Patients Rights

Note: The information provided on this website is not legal advice, but for general information only. This article may not be the most up-to-date legal or policy information. For the best information, follow the links to government websites.

Patients Rights Basics

A number of state and federal laws have passed over the years offering some protections to healthcare consumers. Laws cover privacy of sensitive medical information, required access to and parity for certain types of care, affordability, surprise bills, nondiscrimination, rights to continue employer coverage in some circumstances, and grievance policies. Connecticut healthcare facilities also offer Patient Bills of Rights, available online.

Most of these protections only apply in specific circumstances. This is not to suggest that available protections are sufficient or that there is not significant room to improve patients’ rights.

Patients Rights Deeper Dive

Federal laws

A look at the federal laws that protect patients’ rights in chronological  order.

Employee Retirement Income Security Act (1974)

The Employee Retirement Income Security Act (ERISA) is a federal law that sets minimum standards for most voluntarily established retirement and health plans in private industry. The law addresses plan information to members, grievance and appeal processes, standards for participation and financial management of the plans. ERISA applies to all plans, including employer-funded plans that aren’t subject to state oversight.

Emergency Medical Treatment and Active Labor Act (1986)

The Emergency Medical Treatment and Active Labor Act (EMATALA)  protects access to emergency services regardless of ability to pay. It is commonly referred to as a federal “anti-dumping law” that prevents hospitals from denying or limiting treatment to patients based on their insurance status or ability to pay, or to transfer them to other facilities until they are stabilized.

Consolidated Omnibus Budget Reconciliation Act (COBRA) (1986)

The Consolidated Omnibus Budget Reconciliation Act (COBRA) gives most workers and their families who lose their health benefits the ability to choose to continue group health benefits provided by their group health plan. However, the coverage is often very expensive.

Health Insurance Portability and Accountability Act (HIPAA) (1996)

The Health Insurance Portability and Accountability Act (HIPAA) creates national standards to protect sensitive patient health information from being disclosed without the patient’s consent or knowledge. Some states have passed updated privacy protections that reflect innovations like electronic health records and new risks such as breaches. See Connecticut laws in the below section.

Newborns’ and Mothers’ Health Protection Act (1996)

The Newborns’ and Mothers’ Health Protection Act (NMHPA) affects the length of time a mother and newborn child are covered for a hospital stay in connection with childbirth.  

The Women’s Health and Cancer Rights Act (1998)

The Women’s Health and Cancer Rights Act (WHCRA) provides protections to patients who choose to have breast reconstruction in connection with a mastectomy.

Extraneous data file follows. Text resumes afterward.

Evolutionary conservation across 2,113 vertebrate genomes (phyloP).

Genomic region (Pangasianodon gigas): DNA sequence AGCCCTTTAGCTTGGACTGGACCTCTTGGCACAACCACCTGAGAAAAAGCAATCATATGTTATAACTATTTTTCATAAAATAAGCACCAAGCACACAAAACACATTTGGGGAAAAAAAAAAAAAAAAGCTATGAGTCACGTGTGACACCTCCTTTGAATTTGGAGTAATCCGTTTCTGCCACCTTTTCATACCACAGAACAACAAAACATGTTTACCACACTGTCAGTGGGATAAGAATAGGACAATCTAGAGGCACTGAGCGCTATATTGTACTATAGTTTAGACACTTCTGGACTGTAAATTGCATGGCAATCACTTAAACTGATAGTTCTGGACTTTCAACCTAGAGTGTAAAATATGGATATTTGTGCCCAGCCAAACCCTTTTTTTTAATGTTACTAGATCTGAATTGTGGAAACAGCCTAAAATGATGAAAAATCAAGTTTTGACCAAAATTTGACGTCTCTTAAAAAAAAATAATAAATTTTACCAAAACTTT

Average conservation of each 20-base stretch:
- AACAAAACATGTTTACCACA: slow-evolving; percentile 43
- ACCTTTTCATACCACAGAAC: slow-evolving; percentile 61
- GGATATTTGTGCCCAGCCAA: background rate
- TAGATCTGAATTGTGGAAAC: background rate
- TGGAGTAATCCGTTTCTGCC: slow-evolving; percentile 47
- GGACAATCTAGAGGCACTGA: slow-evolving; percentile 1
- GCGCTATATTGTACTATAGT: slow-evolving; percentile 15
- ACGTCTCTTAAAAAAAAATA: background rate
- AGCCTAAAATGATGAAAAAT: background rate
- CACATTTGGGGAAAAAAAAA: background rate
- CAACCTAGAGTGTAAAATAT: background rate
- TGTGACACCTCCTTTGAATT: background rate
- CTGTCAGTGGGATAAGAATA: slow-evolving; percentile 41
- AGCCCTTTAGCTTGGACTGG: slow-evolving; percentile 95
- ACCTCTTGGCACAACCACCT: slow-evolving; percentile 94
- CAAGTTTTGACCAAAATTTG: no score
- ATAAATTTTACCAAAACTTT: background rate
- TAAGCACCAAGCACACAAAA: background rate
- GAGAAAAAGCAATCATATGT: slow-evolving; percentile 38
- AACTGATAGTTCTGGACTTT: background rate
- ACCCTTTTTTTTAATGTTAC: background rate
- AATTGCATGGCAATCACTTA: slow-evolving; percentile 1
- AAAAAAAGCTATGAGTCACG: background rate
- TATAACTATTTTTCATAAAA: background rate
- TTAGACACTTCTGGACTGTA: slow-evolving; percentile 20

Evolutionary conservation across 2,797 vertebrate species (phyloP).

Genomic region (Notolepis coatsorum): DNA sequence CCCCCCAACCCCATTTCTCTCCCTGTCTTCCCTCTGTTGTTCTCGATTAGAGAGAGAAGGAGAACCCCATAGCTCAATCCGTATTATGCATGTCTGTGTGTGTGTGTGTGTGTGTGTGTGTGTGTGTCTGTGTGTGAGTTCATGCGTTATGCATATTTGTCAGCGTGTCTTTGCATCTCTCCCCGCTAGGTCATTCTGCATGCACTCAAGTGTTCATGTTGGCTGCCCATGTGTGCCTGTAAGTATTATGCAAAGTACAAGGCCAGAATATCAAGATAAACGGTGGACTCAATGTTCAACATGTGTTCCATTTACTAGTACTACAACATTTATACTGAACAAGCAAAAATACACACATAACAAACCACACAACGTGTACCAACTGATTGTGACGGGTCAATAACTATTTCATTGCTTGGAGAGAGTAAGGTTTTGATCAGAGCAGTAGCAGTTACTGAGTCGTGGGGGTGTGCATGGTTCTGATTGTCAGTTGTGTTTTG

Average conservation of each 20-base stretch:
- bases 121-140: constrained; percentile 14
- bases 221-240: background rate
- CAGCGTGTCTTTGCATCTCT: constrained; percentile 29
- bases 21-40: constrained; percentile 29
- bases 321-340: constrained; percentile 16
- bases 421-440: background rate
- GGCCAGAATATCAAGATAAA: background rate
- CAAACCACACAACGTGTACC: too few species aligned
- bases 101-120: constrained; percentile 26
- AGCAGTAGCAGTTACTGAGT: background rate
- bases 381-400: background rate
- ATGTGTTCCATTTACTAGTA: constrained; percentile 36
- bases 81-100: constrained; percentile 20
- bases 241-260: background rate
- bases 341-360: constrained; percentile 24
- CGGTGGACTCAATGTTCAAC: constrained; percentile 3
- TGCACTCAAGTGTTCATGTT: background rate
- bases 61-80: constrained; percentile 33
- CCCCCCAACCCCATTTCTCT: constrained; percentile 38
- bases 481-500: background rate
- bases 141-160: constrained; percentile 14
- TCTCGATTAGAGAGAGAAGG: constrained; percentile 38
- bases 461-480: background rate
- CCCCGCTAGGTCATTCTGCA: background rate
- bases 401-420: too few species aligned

Mental Health Parity and Addiction Equity Act (2008)

The Mental Health Parity and Addiction Equity Act (MHPAEA) generally prevents large health insurance plans that provide mental health and substance use disorder (MH/SUD) benefits from imposing less generous benefits on services for those disorders than on medical/surgical coverage.

Genetic Information Nondiscrimination Act (GINA)  (2008)

The Genetic Information Nondiscrimination Act (GINA) protects individuals against discrimination based on their genetic information in health coverage and in employment. 

Patient Protection and Affordable Care Act  (2010)

The Patient Protection and Affordable Care Act (ACA), includes many new rights and protections to make affordable health coverage available to more Americans, sets standards for what services must be covered, makes plan information understandable, improves the quality of care, and the improve public’s health.

No Surprises Act of the Consolidated Appropriations Act (2021)

The No Surprises Act protects people covered under health plans from receiving surprise medical bills when they receive most emergency services, non-emergency services from out-of-network providers at in-network facilities, and services from out-of-network air ambulance service providers.

Hospital Price Transparency Rule & Health Plan Transparency Rule (2021)

The Hospital Price Transparency Rule and the Health Plan Transparency Rule allow Americans to know the cost of a hospital or covered medical service before receiving it.

The Inflation Reduction Act (2022)

The Inflation Reduction Act lowers drug prices for Medicare, through negotiation, limits Medicare beneficiaries’ out-of-pocket costs to $2,000 per year, and continues COVID subsidies that lower health insurance premiums in ACA exchanges.

Connecticut State Laws

Connecticut state laws include patient protections concerning facility fees, surprise bills, and other protections. For more information, contact the Connecticut Office of the Healthcare Advocate.

Connecticut Local Facility Bill of Rights

In addition to federal and state laws some facilities in Connecticut have created bills of rights that provide additional protections and rights in their facility.

Hartford Healthcare

Yale New Haven Health

Nuvance Health

Trinity Health

More resources

Office for Civil Rights

U.S. Department of Health and Human Services

Office of the Healthcare Advocate (Connecticut)

Connecticut’s Program for Health Insurance Assistance, Outreach, Information and Referral, Counseling, Eligibility Screening (CHOICES)- State Health Insurance Assistance Program

Written by Scott Schere